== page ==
Once a model has been developed, it must be deployed in order to be used. While deployed models can take many forms, typically the model is embedded directly into application code or put behind an API of some sort. HTTP-based (i.e. REST or gRPC) APIs are increasingly used so that developers can access model predictions as microservices. While model training might require large bursts of computing hardware over the course of several hours, days, or weeks, model inference—making queries against models—can be even more computationally expensive than training over time. Each inference against a deployed model requires a small but not insignificant amount of computing power. Unlike the demands of training, the computational burden of inference scales with the number of inferences made and continues for as long as the model is in production.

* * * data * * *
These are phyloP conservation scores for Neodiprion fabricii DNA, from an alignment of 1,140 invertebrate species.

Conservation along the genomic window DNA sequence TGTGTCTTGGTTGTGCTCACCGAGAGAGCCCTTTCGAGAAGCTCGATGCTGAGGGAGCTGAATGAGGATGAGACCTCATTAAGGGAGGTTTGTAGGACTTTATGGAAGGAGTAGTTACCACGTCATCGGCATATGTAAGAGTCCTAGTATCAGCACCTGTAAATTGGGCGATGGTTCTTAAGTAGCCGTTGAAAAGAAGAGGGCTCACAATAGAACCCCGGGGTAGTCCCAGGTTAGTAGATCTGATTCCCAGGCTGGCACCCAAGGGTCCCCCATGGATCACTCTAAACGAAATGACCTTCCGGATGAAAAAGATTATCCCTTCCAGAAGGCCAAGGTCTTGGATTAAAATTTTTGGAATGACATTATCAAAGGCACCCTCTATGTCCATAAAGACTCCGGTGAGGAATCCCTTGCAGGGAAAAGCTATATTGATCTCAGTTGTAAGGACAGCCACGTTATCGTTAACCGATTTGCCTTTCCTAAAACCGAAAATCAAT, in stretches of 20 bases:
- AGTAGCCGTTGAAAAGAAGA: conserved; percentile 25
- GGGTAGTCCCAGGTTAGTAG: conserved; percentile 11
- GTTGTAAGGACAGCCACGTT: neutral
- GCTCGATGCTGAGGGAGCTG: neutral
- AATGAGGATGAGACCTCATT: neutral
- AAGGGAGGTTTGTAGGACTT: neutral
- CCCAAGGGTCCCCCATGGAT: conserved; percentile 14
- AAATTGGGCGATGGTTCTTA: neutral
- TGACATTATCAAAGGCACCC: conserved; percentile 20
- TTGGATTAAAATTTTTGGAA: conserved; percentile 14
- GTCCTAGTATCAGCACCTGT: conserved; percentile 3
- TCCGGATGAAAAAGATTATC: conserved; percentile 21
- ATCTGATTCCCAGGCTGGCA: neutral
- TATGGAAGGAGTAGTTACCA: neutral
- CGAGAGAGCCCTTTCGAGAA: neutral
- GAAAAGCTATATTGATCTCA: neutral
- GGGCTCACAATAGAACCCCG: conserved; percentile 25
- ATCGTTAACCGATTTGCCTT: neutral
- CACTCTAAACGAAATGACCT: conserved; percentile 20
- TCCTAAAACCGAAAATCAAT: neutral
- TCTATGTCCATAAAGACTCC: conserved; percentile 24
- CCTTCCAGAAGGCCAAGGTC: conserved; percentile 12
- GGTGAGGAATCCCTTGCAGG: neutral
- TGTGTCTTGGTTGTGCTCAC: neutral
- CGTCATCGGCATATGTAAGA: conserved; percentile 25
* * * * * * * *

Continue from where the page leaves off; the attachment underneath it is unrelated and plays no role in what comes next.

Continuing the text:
Meeting the requirements of inference at scale is a classic system engineering problem. Addressing issues like scalability, availability, latency, and cost are typically primary concerns. When mobile or edge deployment is required, additional considerations like processing cycles, memory, size, weight, and power consumption come into play.
At a certain point, we often end up needing to turn to distributed systems to meet our scalability or performance goals. This of course brings along its own set of challenges and operational considerations. How do we get our model onto multiple machines and ensure consistency over time? How do we update to new models without taking our applications out of service? What happens when problems arise during an upgrade? How can we test new models on live traffic?
Fortunately for those deploying models, much progress has been made addressing these questions for microservices and other software systems.